Today’s blog post comes from Paige Weaver, an intern in the History Office of the National Archives.
The National Historical Publications and Records Commission (NHPRC), part of the National Archives and Records Administration, recently awarded 31 grants totaling more than $4 million for projects in 15 states. Fourteen of those projects seek to provide public access to historical records in archives.
The NHPRC has a history as old as the National Archives, both of which were established by Congress on the same day, June 19, 1934. Originally referred to as the National Historical Publications Commission (NHPC), the program was designed to promote the publication of the documents that tell our nation’s history.
As early as 1884, with the founding of the American Historical Association, the historical community recognized that a comprehensive archives system for the entire country was necessary. By 1891, advocates were endorsing a commission that had the power to publish national records. This became a reality in 1934 when the National Archives was created to house official Federal records and the Commission was tasked with choosing, publishing, and ultimately helping tell the rest of the story of our nation’s history.
Throughout the Great Depression and World War II, the Commission met only infrequently and sporadically. In 1950, though, a fortuitous meeting at the White House changed everything. When Julian Boyd and the Princeton University Press showed the first volume of The Papers of Thomas Jefferson to President Harry S. Truman, he was extremely impressed with its historical significance. Truman endorsed an extensive program that would publish both public and private records of people who made substantial contributions to the history of the United States.
The NHPC sent an initial report to President Truman that outlined a program for publishing the papers of national leaders. They sent additional reports to Presidents Dwight D. Eisenhower and John F. Kennedy, which helped establish a solid foundation before approaching Congress for appropriations. In 1964 the Commission was granted funding to act as a national grants program, and by the end of the year, the NHPC awarded its first grants, which totaled $350,000.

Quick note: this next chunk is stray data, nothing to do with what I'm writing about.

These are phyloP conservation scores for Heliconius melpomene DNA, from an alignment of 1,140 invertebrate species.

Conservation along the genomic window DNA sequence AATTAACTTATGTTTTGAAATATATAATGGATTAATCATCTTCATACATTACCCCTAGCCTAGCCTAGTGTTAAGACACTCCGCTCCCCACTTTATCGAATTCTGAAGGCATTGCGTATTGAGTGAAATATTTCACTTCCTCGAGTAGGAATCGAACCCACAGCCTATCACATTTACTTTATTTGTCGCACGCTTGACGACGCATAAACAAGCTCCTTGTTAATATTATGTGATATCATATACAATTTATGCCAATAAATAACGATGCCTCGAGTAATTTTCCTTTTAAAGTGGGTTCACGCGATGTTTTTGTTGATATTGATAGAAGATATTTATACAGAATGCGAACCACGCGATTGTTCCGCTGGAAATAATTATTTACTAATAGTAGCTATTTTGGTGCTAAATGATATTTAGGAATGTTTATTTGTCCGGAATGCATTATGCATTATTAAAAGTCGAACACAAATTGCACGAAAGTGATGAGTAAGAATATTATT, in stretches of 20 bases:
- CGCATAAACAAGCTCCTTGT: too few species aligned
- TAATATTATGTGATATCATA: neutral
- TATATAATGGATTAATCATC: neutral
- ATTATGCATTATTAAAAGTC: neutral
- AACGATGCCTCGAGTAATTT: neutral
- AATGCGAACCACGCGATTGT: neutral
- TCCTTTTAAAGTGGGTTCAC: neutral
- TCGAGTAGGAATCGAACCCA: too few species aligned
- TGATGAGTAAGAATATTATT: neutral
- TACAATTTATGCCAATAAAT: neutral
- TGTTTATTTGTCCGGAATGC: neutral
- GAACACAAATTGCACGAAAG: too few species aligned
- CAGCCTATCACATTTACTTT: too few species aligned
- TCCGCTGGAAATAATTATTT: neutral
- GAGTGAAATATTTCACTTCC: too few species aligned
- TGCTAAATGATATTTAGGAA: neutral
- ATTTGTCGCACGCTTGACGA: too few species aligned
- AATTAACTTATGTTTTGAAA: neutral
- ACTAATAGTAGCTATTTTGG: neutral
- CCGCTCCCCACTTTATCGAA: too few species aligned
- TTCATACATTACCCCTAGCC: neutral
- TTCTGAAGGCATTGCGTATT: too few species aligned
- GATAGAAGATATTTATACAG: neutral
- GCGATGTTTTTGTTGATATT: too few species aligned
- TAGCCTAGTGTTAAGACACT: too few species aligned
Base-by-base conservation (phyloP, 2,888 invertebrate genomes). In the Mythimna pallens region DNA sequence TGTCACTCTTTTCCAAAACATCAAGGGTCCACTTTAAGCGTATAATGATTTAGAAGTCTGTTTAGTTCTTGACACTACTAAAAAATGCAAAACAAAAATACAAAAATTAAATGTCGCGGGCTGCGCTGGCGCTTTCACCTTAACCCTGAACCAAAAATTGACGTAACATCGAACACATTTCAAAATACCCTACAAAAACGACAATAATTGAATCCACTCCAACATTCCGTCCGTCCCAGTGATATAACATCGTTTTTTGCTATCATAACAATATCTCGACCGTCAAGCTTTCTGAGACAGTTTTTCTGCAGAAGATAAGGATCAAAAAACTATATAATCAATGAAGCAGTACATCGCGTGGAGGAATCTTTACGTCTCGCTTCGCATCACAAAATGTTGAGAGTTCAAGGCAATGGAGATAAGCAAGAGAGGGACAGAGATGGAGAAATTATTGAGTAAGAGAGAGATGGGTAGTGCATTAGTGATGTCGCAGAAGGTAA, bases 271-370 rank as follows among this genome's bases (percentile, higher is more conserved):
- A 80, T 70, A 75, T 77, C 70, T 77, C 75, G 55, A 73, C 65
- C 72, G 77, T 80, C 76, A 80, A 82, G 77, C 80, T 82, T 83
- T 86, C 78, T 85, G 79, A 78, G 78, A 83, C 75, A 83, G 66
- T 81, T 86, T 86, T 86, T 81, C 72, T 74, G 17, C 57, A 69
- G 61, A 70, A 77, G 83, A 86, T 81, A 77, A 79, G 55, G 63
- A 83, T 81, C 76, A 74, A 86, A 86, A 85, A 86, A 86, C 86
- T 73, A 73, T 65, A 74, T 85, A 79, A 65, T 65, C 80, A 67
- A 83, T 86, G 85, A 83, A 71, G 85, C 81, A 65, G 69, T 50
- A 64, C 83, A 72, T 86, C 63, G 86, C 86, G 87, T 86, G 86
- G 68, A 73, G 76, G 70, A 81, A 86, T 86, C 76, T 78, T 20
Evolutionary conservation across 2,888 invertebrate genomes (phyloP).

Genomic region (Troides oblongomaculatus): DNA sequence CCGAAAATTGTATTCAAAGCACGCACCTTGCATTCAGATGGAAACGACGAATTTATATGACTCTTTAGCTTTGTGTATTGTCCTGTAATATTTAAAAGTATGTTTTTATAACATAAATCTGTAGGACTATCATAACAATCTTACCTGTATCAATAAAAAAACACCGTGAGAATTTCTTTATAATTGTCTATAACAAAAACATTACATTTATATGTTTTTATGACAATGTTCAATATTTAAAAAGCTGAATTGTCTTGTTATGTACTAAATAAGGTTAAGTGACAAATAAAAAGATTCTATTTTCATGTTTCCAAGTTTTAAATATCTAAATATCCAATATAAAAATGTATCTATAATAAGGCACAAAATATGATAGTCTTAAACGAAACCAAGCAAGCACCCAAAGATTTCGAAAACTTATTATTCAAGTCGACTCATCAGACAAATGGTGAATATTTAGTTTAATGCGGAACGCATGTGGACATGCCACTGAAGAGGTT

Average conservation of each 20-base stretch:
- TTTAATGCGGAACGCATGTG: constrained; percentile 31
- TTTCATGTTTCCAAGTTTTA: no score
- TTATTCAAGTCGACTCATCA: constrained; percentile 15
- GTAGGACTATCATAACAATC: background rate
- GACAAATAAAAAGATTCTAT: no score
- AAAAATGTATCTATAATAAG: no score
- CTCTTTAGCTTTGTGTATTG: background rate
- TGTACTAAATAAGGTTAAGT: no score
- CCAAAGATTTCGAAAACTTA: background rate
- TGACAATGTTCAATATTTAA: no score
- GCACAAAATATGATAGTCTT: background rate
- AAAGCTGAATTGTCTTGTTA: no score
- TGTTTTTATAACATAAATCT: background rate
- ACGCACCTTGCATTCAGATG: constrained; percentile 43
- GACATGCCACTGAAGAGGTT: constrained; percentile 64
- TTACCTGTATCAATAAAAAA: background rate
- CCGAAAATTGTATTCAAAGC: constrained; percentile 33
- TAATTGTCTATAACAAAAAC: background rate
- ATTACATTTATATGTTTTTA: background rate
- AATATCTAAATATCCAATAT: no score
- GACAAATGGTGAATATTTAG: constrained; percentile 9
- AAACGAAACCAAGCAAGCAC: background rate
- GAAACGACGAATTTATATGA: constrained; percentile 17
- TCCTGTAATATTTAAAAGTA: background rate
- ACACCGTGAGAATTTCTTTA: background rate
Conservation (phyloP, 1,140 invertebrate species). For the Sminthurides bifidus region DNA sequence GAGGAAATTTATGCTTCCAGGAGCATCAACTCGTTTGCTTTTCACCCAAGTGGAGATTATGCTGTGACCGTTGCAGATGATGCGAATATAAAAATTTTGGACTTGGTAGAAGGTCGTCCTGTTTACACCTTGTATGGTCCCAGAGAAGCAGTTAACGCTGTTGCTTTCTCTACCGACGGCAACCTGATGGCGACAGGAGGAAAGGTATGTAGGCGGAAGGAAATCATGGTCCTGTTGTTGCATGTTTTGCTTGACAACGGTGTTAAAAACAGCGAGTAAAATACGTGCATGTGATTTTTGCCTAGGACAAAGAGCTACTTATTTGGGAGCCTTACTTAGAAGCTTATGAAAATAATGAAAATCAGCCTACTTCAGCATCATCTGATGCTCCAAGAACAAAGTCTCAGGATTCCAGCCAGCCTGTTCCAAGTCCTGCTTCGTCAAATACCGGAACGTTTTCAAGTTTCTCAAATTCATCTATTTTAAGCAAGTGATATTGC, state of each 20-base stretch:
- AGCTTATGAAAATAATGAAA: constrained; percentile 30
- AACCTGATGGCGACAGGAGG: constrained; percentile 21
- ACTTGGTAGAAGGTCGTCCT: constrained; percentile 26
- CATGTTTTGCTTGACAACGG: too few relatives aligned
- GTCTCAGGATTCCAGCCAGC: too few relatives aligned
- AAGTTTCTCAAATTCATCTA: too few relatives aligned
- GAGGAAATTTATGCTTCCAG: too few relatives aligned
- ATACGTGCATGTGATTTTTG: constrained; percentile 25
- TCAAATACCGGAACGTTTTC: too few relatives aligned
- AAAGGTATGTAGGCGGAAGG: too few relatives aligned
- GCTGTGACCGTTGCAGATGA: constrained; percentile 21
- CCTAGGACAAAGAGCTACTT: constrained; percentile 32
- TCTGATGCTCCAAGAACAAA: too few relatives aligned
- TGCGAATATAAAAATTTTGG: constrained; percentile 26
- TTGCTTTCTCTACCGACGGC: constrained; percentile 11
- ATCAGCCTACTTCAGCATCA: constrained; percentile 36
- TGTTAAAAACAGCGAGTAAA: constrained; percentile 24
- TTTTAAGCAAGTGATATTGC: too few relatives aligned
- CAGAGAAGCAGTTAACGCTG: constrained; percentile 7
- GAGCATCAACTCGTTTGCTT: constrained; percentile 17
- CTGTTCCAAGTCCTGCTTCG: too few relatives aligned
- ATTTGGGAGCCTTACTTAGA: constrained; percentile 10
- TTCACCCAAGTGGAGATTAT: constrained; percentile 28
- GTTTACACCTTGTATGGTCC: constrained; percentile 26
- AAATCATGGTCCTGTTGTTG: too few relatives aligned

In 1974 the NHPC evolved into the National Historical Publications and Records Commission, which marked a formal acknowledgement of its duty to preserve and publish original records through grants and other forms of assistance. With this increased responsibility, the NHPRC’s budget increased to $2.5 million in 1975.
It was also at this point that the Commission realized that, in order to efficiently and effectively attain its mission goals, it had to involve the states. The Commission began to collaborate with State Historical Records Advisory Boards across the country to review grants, develop strategies for improving archives and operations, and make local archives and records centers within the states more friendly to the public.
Since its inception, the NHPRC has awarded grants that have funded projects in all 50 states and in U.S. territories. Projects funded through NHPRC grants have been essential to identifying, preserving, and publishing the original records and papers of the men and women who helped write the history of our country.
Just one of the many notable projects to result from NHPRC-funded publications is Alexander Hamilton, the biography written by Ron Chernow that helped popularize the Founder and inspire the renowned Broadway musical that has captivated the world. If not for the NHPRC, Chernow would not have had access to the 27-volume edition of The Papers of Alexander Hamilton, which proved to be critical in his research and writing.
In 2010 the NHPRC helped create Founders Online, which further made Hamilton’s, and five other Founders’ papers, available online to the public.
For a more detailed history of the NHPRC, read the Keith Donohue’s 2004 article, “Documenting Democracy at State and Local Levels” in Prologue magazine.
Interested in seeing Hamilton documents in person? Visit the East Rotunda Gallery of the National Archives Building in Washington, DC, before September 19, 2018, to a special Alexander Hamilton exhibit.